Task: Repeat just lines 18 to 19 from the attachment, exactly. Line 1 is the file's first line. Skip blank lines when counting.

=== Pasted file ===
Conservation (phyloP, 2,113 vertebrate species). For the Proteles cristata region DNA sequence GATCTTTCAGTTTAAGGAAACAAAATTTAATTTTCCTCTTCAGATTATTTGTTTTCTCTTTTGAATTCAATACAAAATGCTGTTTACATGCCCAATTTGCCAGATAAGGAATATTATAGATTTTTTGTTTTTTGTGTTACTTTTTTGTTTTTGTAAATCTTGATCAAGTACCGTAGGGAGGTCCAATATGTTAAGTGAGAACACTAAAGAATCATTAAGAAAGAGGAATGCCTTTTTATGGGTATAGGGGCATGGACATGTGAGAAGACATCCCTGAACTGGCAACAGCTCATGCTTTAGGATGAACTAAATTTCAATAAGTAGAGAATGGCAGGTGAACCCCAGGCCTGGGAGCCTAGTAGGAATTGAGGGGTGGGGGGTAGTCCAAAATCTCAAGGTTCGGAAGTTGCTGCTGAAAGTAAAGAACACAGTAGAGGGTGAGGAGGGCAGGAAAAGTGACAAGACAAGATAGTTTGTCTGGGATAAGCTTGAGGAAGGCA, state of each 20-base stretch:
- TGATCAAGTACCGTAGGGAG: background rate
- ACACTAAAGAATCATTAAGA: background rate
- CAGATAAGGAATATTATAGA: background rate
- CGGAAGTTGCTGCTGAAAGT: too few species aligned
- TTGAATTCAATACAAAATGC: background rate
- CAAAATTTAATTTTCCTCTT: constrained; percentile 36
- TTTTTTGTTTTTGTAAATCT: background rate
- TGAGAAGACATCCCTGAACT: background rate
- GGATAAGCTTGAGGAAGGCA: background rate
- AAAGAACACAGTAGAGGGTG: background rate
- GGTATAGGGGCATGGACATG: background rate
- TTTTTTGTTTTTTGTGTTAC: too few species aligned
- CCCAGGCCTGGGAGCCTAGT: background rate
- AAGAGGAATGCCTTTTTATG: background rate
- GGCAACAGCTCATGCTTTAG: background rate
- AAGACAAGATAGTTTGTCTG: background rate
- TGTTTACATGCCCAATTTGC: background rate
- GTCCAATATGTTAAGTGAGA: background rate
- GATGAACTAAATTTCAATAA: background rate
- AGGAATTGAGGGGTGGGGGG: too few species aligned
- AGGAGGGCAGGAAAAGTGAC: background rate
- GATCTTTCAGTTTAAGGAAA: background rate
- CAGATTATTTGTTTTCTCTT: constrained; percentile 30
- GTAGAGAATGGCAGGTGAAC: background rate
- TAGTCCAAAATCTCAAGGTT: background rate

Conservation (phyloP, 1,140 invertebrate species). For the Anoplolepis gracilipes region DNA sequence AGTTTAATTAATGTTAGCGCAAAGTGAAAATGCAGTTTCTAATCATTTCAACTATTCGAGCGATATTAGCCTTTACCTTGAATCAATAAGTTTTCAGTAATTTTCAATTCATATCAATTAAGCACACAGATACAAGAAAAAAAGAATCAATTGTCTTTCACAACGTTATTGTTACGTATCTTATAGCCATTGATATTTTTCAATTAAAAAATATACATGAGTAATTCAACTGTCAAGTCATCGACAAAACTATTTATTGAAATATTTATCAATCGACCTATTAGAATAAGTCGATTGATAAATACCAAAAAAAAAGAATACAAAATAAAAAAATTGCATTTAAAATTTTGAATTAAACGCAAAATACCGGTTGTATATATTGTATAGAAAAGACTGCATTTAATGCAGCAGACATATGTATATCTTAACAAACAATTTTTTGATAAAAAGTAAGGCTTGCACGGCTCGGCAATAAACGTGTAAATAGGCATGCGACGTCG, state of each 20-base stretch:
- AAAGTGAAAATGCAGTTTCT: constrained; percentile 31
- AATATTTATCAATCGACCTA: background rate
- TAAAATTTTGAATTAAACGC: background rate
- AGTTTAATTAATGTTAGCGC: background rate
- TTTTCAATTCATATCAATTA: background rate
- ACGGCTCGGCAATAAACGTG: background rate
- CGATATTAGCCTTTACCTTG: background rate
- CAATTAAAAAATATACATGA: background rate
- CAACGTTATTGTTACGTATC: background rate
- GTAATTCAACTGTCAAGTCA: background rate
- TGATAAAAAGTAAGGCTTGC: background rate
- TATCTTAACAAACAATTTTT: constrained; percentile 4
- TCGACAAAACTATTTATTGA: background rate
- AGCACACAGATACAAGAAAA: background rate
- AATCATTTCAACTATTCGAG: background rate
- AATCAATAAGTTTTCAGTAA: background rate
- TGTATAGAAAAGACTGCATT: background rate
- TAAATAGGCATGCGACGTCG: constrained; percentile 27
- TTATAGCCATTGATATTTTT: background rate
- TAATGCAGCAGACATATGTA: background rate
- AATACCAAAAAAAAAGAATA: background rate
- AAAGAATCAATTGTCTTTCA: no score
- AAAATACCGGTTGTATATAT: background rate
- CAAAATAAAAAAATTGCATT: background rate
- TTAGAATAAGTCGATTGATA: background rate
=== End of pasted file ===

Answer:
- TGTTTACATGCCCAATTTGC: background rate
- GTCCAATATGTTAAGTGAGA: background rate